The accounting for a small stock dividend

A stock dividend is the issuance by a corporation of its common stock to its common shareholders without any consideration. A dividend of this type is usually issued when a business does not have sufficient cash to spare for a normal dividend, but still wants to give the appearance of issuing a payment to its shareholders. This can happen when there is pressure from shareholders to issue a dividend.

If a corporation issues less than 25 percent of the total amount of the number of previously outstanding shares as a dividend, this is considered a small stock dividend. If the issuance is for a greater proportion of the previously outstanding shares, then treat the transaction as a stock split.

When there is a stock dividend, you should transfer from retained earnings to the capital stock and additional paid-in capital accounts an amount equal to the fair value of the additional shares issued. The fair value of the additional shares issued is based on their market value after the dividend is declared. One effect of this transaction is that the amount of legal capital (the capital stock account) is increased by the par value of the additional shares issued; this amount can no longer be issued to shareholders as a dividend.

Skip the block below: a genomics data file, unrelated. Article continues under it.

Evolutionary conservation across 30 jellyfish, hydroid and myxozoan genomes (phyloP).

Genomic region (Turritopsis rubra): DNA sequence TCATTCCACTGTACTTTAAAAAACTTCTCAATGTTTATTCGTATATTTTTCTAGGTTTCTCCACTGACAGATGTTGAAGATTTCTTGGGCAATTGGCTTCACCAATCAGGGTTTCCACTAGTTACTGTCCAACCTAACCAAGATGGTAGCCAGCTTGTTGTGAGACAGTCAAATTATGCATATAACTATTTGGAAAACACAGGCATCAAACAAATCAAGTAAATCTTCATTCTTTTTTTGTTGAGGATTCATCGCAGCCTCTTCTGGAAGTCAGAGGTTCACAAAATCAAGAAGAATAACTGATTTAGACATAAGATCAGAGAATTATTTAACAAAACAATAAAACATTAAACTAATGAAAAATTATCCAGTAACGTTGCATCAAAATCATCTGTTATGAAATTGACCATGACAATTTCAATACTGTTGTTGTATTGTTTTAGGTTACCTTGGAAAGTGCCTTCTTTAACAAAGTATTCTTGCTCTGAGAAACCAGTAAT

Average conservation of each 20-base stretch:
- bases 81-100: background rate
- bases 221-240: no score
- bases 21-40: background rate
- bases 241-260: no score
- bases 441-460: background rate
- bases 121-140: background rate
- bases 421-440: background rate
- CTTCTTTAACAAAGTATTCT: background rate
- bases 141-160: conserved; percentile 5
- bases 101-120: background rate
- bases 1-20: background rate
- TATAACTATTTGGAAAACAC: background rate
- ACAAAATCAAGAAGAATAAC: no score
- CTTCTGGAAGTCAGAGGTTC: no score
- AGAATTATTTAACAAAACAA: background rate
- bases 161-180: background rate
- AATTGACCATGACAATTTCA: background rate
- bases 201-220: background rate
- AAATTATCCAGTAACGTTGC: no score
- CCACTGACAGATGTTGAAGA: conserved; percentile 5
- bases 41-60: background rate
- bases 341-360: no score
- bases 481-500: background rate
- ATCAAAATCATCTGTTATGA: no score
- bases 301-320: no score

A stock dividend is never treated as a liability, since it does not reduce assets.

Small Stock Dividend Example

Frederick Engineering declares a stock dividend to its shareholders of 10,000 shares. The fair value of the stock is $5.00, and its par value is $1.00. Frederick records the following entry:

  Debit Credit
Retained earnings 50,000  
     Common stock, $1 par value   10,000
     Additional paid-in capital   40,000